These findings are very similar to those of the 2020 survey, with respondents varying considerably in terms of their working hours. As in 2020, the largest percentage (29%) reported that they work 30 to 39 hours per week on average (Figure 11). The respondents were split roughly equally between those working full-time (52%) and part-time (48%) (Figure 12).

Figure 11. Average hours spent working on freelance translation weekly (n=2,514)
Figure 12. Distribution of respondents by part-time/full-time working hours (n=2,514)

Those working less than 30 hours a week as a freelance translator were asked to indicate the main reason why they work part-time in this role, from a list of specified factors, or to provide another reason for working part-time. The distribution of responses is shown in Figure 13.

Figure 13. Reason for working part-time as freelance translator (n=1,186)

Figure 13 shows that there are a wide range of reasons why respondents are working part-time as a freelance translator. This is almost identical to the distribution of responses to this question in the 2020 survey. 

Just over a quarter (27%) are reportedly doing so because they are unable to secure enough translation to be working full-time on this. Around a quarter in total (23%) of all those working part-time are choosing not to work any additional hours or are unable to do so because of health or other commitments. Another quarter (25%) in total indicated that they have another job as an employee, working either full-time or part-time, and 9% said they have another freelance job. 

Of the 14% who gave “other” reasons for working part-time as a freelance translator, many of the reasons given actually fell within the other categories specified. Of the remainder, most specified that they are also currently students, others said they work part-time due to childcare or other caring responsibilities, and some specified that they are semi-retired. 

In the 2023 survey, respondents who reported working 50 hours or more weekly were invited to explain why they work such long hours, and 120 (of 153 giving this response) took the opportunity to do so. Their responses fell broadly into four main categories, which can be summarised as follows:

  • Necessary due to heavy translation workloads and the demands of clients
  • Necessary because of the need to spend additional time on non-paying tasks such as marketing and accounting
  • Personal choice – enjoying the work or wanting to earn more money
  • Necessary in order to earn a sufficient amount to make ends meet or support a family.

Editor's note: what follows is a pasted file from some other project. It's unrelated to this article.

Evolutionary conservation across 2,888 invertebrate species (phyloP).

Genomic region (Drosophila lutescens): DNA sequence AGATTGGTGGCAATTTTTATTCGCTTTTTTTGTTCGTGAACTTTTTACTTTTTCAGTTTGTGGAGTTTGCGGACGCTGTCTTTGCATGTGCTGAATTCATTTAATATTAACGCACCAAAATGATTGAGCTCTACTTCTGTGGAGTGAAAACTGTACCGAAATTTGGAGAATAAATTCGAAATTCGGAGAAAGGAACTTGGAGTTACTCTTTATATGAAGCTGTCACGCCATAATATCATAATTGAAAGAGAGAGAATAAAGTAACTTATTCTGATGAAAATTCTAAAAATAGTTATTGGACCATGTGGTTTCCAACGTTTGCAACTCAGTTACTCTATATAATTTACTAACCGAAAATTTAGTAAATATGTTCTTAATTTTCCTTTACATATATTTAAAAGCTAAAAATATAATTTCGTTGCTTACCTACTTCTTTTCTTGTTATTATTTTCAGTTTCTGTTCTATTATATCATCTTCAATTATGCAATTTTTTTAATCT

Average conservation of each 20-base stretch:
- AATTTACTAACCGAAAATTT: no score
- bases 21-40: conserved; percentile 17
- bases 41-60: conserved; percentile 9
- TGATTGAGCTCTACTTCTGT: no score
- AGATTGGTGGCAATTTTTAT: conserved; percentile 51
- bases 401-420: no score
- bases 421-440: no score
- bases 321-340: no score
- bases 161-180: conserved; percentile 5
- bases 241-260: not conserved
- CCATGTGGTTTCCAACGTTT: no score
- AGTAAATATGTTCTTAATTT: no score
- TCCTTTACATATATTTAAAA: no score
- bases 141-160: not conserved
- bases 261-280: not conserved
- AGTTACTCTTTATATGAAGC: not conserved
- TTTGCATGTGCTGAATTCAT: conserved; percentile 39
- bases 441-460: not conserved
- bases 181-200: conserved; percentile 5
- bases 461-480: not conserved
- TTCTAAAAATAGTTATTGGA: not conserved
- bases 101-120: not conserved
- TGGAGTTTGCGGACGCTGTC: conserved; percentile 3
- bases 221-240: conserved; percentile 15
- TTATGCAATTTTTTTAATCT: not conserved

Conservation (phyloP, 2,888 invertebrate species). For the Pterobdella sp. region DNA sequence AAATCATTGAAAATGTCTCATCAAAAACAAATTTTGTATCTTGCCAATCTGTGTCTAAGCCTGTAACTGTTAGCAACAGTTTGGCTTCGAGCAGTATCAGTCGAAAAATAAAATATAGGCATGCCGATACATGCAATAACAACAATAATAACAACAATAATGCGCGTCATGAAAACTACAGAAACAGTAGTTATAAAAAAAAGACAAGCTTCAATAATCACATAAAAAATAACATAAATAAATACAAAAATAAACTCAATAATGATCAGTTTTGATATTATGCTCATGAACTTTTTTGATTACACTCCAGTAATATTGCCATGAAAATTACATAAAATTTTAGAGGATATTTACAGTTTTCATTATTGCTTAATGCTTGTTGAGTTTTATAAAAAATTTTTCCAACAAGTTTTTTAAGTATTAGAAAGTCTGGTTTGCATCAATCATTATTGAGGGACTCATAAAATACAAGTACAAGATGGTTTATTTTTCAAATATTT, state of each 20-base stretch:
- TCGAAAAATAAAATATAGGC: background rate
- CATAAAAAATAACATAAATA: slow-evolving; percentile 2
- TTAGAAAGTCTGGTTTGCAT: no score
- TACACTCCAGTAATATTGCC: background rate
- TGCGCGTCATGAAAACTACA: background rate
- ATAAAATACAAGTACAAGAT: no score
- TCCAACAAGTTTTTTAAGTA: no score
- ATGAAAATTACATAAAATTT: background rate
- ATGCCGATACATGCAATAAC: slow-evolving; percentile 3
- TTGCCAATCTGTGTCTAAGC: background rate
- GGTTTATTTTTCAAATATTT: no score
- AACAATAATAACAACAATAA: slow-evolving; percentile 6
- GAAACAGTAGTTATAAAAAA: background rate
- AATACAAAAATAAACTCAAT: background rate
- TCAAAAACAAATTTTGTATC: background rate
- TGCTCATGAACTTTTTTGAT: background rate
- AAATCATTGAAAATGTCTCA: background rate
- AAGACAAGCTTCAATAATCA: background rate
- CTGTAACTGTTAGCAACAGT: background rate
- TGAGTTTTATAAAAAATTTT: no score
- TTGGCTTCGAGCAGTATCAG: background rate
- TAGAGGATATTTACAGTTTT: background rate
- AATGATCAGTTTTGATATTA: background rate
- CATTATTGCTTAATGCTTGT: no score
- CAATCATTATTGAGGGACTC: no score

Three times more women than men work part-time due to childcare commitments

Figure 14 below looks at the main reasons cited by women and by men for working part-time.

Figure 14. Reasons for working part-time – men vs women

There were a lot of similarities in terms of reasons for working part-time, with the most notable differences in two areas: ‘I have a full-time job as an employee’ (11% of women and 20% of men) and the free answers in the ‘Other’ option, where 18% of women said they work part-time due to childcare commitments compared to 6% of men, and 10% are retired or semi-retired compared to 29% of men.

59% of translators use CAT tools frequently, and 19% never use such tools

The survey asked respondents whether they use computer-assisted translation (CAT) tools in their work, and the distribution of responses is shown in Figure 15. Again, the findings were very similar to the 2020 survey results: most of the 2023 respondents (81%) indicated that they use CAT tools at least some of the time, and more than half (59%) use CAT tools frequently.

Figure 15. Use of CAT tools (n=2,485)

Trados and memoQ are the most popular CAT tools

We asked the respondents who use CAT tools to indicate which of a list of specific tools they use, or to specify others (they could tick all that apply). The findings are shown in Figure 16.

Figure 16. CAT tools used (n=2,005)

By far the most commonly used tool is Trados, mentioned by 62% of those respondents who use CAT tools in their work. This was followed by memoQ, cited by 46%. Just over a quarter of these respondents reported that they use Phrase (formerly Memsource). All other specified tools were used by 15% or less of the respondents who use CAT tools.
23% of respondents who used CAT tools reported using “other” tools (not listed), with the most commonly mentioned being XTM, OmegaT, Wordbee, and MateCat. Some translators also cited DeepL, which is not a CAT tool

83% of translators consider consistency as the main benefit of using a CAT tool